Do we want to enable fossil fuel amateurs?  

May 11, 2021 12:01 am

A natural gas -fired power plant. (Stock photo via Getty Images)

By Beth Kreydatus

State agencies have good reasons to uphold regulatory standards when fossil fuel developers propose big new projects in Virginia. First of all, it’s the law.

But after watching the destructive chaos unfold in Texas this February, we know that regulations protect citizens from significant economic risks and ensure steady access to affordable energy.

In the past year or two, Virginia policymakers have finally begun to reckon with a legacy of decisions that unfairly burdened poor and Black communities with polluting industries, with the passage of the Virginia Environmental Justice Act in 2020, and regulators are working out the essential details of how to uphold this new law.

And anyone with even limited understanding of climate science understands that the health of our air and water, our communities and our economy depends on a rapid shift from fossil fuels to renewable energy sources. Given everything at stake, we have good reason to expect our regulators to enforce the basic rules, especially when it comes to investors who are hoping to profit off fossil fuel energy production.

One such investor is NOVI Energy, an “independent power producer” that has received permits to build a merchant 1060 megawatt gas plant in Charles City County, up the road from a second proposed gas plant, and just a couple miles away from a mega-landfill. While C4GT and DEQ followed legal notification requirements, many residents in Charles City County —a majority-minority community — were not aware of the permitting process, a fact that has led to justified community outrage, and perhaps a motivating factor in the passage of the Environmental Justice Act.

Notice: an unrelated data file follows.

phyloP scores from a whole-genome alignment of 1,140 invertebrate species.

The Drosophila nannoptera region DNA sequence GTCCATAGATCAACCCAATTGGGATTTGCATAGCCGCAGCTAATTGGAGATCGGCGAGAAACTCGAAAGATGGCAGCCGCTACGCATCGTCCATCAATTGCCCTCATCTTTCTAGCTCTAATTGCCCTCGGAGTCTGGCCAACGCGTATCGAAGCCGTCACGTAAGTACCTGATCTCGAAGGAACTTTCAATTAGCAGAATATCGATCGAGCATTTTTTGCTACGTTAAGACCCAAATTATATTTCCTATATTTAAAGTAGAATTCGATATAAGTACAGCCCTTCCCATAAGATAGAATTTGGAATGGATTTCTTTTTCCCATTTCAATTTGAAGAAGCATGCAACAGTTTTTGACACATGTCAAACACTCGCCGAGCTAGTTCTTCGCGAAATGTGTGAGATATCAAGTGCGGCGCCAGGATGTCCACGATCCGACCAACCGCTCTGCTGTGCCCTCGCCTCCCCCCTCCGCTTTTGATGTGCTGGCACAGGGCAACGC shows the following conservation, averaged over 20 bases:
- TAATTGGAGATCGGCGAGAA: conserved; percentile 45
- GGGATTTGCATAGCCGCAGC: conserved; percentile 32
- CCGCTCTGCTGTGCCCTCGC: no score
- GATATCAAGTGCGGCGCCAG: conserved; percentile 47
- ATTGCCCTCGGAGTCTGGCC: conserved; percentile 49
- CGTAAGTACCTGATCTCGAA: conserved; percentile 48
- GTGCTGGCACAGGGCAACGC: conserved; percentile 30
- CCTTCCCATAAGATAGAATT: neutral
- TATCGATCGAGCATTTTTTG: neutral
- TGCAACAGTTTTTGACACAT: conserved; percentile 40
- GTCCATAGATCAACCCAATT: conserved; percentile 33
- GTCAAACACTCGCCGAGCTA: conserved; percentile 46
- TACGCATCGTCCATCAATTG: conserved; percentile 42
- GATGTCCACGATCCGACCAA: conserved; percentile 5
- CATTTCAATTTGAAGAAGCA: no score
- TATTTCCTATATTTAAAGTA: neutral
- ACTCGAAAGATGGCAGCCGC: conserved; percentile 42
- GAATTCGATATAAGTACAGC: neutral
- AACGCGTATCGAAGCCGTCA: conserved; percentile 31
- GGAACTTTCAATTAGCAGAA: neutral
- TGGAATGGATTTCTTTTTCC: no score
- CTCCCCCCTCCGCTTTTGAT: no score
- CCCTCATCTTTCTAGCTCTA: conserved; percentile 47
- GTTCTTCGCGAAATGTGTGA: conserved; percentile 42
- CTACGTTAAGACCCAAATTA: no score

C4GT received its final permits in 2017. The plant, if built, which may be in doubt, would be responsible for over 4 million tons of carbon dioxide equivalent (methane), 180 tons of particulate matter, and 295 tons of nitrogen oxides annually. Equally troubling, C4GT has been permitted to take 2.7 billion gallons of water from the James River annually, piped in from an area near where kepone deposits still lie submerged.

Charles City County residents began organizing to oppose the project in the summer of 2019, but were consistently told by state and local officials that the plant is a “done deal.” An opportunity for public participation emerged as NOVI and Virginia Natural Gas, a public utility, sought SCC permission to construct a pipeline that would potentially put ratepayers on the hook for infrastructure costing hundreds of millions of dollars to supply the gas to C4GT.

Virginians submitted over 1,400 comments and participated in remote hearings, flooding the SCC call lines to speak against the “Header Injustice Project.” In June, the SCC chose to withhold permission on the “HIP” pipeline unless C4GT could demonstrate it had its financing together, and in November, it was announced that the HIP wouldn’t be constructed.